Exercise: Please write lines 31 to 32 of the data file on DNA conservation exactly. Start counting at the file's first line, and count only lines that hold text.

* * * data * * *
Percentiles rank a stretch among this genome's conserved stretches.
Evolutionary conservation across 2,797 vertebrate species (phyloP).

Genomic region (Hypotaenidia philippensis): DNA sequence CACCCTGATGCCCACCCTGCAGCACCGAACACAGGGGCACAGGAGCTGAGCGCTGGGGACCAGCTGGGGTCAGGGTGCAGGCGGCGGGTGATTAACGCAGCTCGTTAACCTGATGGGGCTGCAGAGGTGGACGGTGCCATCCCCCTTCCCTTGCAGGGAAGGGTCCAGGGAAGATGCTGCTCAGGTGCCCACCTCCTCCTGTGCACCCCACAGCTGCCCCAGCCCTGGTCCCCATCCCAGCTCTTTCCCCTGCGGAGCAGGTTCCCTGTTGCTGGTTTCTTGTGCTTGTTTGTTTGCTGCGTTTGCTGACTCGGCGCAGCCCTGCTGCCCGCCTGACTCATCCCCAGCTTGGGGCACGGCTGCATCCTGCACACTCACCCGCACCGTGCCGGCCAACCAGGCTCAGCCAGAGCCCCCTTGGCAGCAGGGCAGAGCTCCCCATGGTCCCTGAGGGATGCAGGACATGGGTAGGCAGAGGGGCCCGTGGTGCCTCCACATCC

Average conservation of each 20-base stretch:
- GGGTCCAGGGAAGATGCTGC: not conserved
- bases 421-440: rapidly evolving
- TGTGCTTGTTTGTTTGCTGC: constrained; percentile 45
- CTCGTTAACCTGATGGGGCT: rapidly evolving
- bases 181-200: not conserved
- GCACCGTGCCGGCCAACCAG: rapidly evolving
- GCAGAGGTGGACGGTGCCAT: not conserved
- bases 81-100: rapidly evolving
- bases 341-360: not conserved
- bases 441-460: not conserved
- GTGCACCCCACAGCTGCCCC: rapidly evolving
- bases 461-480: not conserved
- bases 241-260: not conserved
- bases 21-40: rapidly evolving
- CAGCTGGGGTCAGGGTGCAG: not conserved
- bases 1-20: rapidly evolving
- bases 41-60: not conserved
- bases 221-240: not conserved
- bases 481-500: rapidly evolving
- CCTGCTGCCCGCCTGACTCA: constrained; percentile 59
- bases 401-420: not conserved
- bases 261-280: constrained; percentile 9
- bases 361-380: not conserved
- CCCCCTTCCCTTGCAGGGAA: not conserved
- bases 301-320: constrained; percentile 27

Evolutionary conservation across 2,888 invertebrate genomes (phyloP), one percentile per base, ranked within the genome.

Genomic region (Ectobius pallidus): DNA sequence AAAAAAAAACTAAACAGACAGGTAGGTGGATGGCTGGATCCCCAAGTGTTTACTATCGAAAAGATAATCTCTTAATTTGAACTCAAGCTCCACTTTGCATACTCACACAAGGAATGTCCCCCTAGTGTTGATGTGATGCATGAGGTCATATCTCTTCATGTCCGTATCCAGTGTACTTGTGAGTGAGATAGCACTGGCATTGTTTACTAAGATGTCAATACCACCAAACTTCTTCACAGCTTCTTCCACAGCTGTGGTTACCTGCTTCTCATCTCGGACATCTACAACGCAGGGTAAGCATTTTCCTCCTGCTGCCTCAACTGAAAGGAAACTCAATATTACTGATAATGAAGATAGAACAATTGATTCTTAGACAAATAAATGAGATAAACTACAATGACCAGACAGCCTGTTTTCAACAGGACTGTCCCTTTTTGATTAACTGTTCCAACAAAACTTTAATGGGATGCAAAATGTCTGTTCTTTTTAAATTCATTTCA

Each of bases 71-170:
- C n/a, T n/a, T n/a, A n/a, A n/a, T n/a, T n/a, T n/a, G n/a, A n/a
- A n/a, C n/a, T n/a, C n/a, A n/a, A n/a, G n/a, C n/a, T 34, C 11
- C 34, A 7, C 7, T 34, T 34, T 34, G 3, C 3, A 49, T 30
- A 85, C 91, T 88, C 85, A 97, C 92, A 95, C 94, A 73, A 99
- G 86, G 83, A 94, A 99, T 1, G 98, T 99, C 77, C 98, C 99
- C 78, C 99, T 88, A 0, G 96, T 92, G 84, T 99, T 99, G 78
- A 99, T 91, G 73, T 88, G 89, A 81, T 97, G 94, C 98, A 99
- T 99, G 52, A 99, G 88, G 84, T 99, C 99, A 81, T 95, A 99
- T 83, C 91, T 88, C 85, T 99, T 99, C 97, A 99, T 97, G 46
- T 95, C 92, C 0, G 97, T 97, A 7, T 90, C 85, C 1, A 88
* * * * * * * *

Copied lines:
Genomic region (Ectobius pallidus): DNA sequence AAAAAAAAACTAAACAGACAGGTAGGTGGATGGCTGGATCCCCAAGTGTTTACTATCGAAAAGATAATCTCTTAATTTGAACTCAAGCTCCACTTTGCATACTCACACAAGGAATGTCCCCCTAGTGTTGATGTGATGCATGAGGTCATATCTCTTCATGTCCGTATCCAGTGTACTTGTGAGTGAGATAGCACTGGCATTGTTTACTAAGATGTCAATACCACCAAACTTCTTCACAGCTTCTTCCACAGCTGTGGTTACCTGCTTCTCATCTCGGACATCTACAACGCAGGGTAAGCATTTTCCTCCTGCTGCCTCAACTGAAAGGAAACTCAATATTACTGATAATGAAGATAGAACAATTGATTCTTAGACAAATAAATGAGATAAACTACAATGACCAGACAGCCTGTTTTCAACAGGACTGTCCCTTTTTGATTAACTGTTCCAACAAAACTTTAATGGGATGCAAAATGTCTGTTCTTTTTAAATTCATTTCA

Each of bases 71-170: